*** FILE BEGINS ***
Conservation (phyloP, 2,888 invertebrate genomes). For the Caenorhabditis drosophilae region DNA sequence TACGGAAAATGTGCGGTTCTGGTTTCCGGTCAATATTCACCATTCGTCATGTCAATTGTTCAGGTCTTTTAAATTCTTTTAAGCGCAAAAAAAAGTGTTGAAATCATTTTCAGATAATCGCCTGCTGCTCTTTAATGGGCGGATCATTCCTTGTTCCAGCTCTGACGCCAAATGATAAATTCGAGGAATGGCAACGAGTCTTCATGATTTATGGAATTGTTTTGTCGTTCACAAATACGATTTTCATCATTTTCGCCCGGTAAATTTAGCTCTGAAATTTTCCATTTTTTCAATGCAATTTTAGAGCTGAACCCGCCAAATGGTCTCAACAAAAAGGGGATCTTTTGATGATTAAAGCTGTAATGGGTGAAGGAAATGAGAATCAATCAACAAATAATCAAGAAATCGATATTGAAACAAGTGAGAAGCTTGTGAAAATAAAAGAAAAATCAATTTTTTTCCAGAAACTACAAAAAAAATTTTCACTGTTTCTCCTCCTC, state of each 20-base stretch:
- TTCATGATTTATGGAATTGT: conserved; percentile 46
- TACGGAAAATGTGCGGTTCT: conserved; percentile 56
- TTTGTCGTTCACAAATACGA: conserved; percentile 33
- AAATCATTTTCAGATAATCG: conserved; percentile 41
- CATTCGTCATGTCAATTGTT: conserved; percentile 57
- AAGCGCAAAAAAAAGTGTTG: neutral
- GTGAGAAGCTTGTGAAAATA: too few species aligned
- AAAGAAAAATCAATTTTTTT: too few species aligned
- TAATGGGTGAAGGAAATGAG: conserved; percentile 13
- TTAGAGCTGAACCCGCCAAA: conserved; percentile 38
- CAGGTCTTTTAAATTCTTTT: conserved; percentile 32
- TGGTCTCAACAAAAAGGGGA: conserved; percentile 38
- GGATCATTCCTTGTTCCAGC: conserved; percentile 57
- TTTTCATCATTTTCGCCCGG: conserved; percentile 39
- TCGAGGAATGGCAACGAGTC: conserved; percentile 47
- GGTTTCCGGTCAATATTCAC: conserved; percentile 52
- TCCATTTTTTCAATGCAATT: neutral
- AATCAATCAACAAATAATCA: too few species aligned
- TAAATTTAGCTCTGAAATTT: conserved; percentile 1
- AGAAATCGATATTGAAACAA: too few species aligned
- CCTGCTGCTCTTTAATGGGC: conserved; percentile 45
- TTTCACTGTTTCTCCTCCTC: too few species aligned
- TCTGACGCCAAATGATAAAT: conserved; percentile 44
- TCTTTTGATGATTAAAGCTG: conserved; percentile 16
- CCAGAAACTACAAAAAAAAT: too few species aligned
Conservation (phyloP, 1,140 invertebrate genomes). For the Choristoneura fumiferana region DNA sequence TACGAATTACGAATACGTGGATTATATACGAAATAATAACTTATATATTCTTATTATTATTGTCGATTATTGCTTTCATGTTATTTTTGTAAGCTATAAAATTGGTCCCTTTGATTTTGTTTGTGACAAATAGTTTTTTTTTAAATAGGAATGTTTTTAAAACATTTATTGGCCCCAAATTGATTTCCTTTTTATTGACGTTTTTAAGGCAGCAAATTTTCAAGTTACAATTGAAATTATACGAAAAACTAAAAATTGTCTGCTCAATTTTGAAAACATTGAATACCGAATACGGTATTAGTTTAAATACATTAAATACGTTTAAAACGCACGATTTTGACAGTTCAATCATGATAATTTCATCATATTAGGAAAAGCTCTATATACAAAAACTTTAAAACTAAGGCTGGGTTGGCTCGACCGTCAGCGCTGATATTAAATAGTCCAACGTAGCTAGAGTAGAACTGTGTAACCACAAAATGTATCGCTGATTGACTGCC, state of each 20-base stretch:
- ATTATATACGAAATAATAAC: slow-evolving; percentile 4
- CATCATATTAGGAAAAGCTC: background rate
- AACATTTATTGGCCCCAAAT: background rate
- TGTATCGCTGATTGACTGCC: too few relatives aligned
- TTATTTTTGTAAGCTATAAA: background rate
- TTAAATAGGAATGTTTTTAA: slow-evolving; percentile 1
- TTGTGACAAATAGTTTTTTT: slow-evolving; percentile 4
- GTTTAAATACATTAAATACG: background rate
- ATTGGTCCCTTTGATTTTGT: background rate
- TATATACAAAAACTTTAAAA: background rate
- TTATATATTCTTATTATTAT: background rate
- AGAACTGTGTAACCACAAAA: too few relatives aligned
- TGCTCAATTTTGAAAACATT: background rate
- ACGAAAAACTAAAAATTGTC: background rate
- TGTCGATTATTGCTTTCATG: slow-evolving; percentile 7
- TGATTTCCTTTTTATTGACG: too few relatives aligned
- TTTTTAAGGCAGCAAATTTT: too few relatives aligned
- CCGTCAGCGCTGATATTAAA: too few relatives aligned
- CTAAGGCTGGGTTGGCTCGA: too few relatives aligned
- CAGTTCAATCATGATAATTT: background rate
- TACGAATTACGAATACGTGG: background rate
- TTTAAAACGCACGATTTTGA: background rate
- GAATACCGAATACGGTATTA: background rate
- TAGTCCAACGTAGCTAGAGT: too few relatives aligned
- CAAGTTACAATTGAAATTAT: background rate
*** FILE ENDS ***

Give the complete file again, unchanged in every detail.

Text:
Conservation (phyloP, 2,888 invertebrate genomes). For the Caenorhabditis drosophilae region DNA sequence TACGGAAAATGTGCGGTTCTGGTTTCCGGTCAATATTCACCATTCGTCATGTCAATTGTTCAGGTCTTTTAAATTCTTTTAAGCGCAAAAAAAAGTGTTGAAATCATTTTCAGATAATCGCCTGCTGCTCTTTAATGGGCGGATCATTCCTTGTTCCAGCTCTGACGCCAAATGATAAATTCGAGGAATGGCAACGAGTCTTCATGATTTATGGAATTGTTTTGTCGTTCACAAATACGATTTTCATCATTTTCGCCCGGTAAATTTAGCTCTGAAATTTTCCATTTTTTCAATGCAATTTTAGAGCTGAACCCGCCAAATGGTCTCAACAAAAAGGGGATCTTTTGATGATTAAAGCTGTAATGGGTGAAGGAAATGAGAATCAATCAACAAATAATCAAGAAATCGATATTGAAACAAGTGAGAAGCTTGTGAAAATAAAAGAAAAATCAATTTTTTTCCAGAAACTACAAAAAAAATTTTCACTGTTTCTCCTCCTC, state of each 20-base stretch:
- TTCATGATTTATGGAATTGT: conserved; percentile 46
- TACGGAAAATGTGCGGTTCT: conserved; percentile 56
- TTTGTCGTTCACAAATACGA: conserved; percentile 33
- AAATCATTTTCAGATAATCG: conserved; percentile 41
- CATTCGTCATGTCAATTGTT: conserved; percentile 57
- AAGCGCAAAAAAAAGTGTTG: neutral
- GTGAGAAGCTTGTGAAAATA: too few species aligned
- AAAGAAAAATCAATTTTTTT: too few species aligned
- TAATGGGTGAAGGAAATGAG: conserved; percentile 13
- TTAGAGCTGAACCCGCCAAA: conserved; percentile 38
- CAGGTCTTTTAAATTCTTTT: conserved; percentile 32
- TGGTCTCAACAAAAAGGGGA: conserved; percentile 38
- GGATCATTCCTTGTTCCAGC: conserved; percentile 57
- TTTTCATCATTTTCGCCCGG: conserved; percentile 39
- TCGAGGAATGGCAACGAGTC: conserved; percentile 47
- GGTTTCCGGTCAATATTCAC: conserved; percentile 52
- TCCATTTTTTCAATGCAATT: neutral
- AATCAATCAACAAATAATCA: too few species aligned
- TAAATTTAGCTCTGAAATTT: conserved; percentile 1
- AGAAATCGATATTGAAACAA: too few species aligned
- CCTGCTGCTCTTTAATGGGC: conserved; percentile 45
- TTTCACTGTTTCTCCTCCTC: too few species aligned
- TCTGACGCCAAATGATAAAT: conserved; percentile 44
- TCTTTTGATGATTAAAGCTG: conserved; percentile 16
- CCAGAAACTACAAAAAAAAT: too few species aligned
Conservation (phyloP, 1,140 invertebrate genomes). For the Choristoneura fumiferana region DNA sequence TACGAATTACGAATACGTGGATTATATACGAAATAATAACTTATATATTCTTATTATTATTGTCGATTATTGCTTTCATGTTATTTTTGTAAGCTATAAAATTGGTCCCTTTGATTTTGTTTGTGACAAATAGTTTTTTTTTAAATAGGAATGTTTTTAAAACATTTATTGGCCCCAAATTGATTTCCTTTTTATTGACGTTTTTAAGGCAGCAAATTTTCAAGTTACAATTGAAATTATACGAAAAACTAAAAATTGTCTGCTCAATTTTGAAAACATTGAATACCGAATACGGTATTAGTTTAAATACATTAAATACGTTTAAAACGCACGATTTTGACAGTTCAATCATGATAATTTCATCATATTAGGAAAAGCTCTATATACAAAAACTTTAAAACTAAGGCTGGGTTGGCTCGACCGTCAGCGCTGATATTAAATAGTCCAACGTAGCTAGAGTAGAACTGTGTAACCACAAAATGTATCGCTGATTGACTGCC, state of each 20-base stretch:
- ATTATATACGAAATAATAAC: slow-evolving; percentile 4
- CATCATATTAGGAAAAGCTC: background rate
- AACATTTATTGGCCCCAAAT: background rate
- TGTATCGCTGATTGACTGCC: too few relatives aligned
- TTATTTTTGTAAGCTATAAA: background rate
- TTAAATAGGAATGTTTTTAA: slow-evolving; percentile 1
- TTGTGACAAATAGTTTTTTT: slow-evolving; percentile 4
- GTTTAAATACATTAAATACG: background rate
- ATTGGTCCCTTTGATTTTGT: background rate
- TATATACAAAAACTTTAAAA: background rate
- TTATATATTCTTATTATTAT: background rate
- AGAACTGTGTAACCACAAAA: too few relatives aligned
- TGCTCAATTTTGAAAACATT: background rate
- ACGAAAAACTAAAAATTGTC: background rate
- TGTCGATTATTGCTTTCATG: slow-evolving; percentile 7
- TGATTTCCTTTTTATTGACG: too few relatives aligned
- TTTTTAAGGCAGCAAATTTT: too few relatives aligned
- CCGTCAGCGCTGATATTAAA: too few relatives aligned
- CTAAGGCTGGGTTGGCTCGA: too few relatives aligned
- CAGTTCAATCATGATAATTT: background rate
- TACGAATTACGAATACGTGG: background rate
- TTTAAAACGCACGATTTTGA: background rate
- GAATACCGAATACGGTATTA: background rate
- TAGTCCAACGTAGCTAGAGT: too few relatives aligned
- CAAGTTACAATTGAAATTAT: background rate